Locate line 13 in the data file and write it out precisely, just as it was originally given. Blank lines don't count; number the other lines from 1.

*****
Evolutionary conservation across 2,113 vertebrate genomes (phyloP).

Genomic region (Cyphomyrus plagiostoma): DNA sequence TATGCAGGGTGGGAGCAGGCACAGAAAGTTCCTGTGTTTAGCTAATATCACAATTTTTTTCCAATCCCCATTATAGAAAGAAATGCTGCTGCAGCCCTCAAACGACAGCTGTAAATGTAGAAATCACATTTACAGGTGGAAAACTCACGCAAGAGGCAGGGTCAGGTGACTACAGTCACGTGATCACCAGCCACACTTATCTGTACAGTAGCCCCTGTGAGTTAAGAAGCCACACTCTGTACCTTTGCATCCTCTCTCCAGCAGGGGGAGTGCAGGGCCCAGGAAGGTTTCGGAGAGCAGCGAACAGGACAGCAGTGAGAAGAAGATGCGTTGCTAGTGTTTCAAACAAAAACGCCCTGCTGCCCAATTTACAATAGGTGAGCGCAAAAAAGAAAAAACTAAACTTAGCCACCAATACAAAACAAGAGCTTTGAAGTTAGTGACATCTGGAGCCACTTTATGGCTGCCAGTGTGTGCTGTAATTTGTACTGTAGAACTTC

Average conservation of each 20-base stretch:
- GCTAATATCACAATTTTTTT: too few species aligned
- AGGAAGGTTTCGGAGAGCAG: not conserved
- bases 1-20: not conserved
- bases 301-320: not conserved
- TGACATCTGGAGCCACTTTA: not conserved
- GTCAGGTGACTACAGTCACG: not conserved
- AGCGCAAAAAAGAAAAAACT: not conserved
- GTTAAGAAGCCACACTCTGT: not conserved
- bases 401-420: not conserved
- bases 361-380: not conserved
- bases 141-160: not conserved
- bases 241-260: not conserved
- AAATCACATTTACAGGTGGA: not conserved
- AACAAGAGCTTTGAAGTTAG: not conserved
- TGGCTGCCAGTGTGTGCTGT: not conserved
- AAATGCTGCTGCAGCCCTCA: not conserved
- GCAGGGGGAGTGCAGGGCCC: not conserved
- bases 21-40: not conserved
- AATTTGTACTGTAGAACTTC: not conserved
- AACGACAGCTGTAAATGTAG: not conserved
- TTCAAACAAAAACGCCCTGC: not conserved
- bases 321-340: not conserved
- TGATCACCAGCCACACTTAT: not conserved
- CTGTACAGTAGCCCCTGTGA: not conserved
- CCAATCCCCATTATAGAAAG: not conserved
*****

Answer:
- bases 361-380: not conserved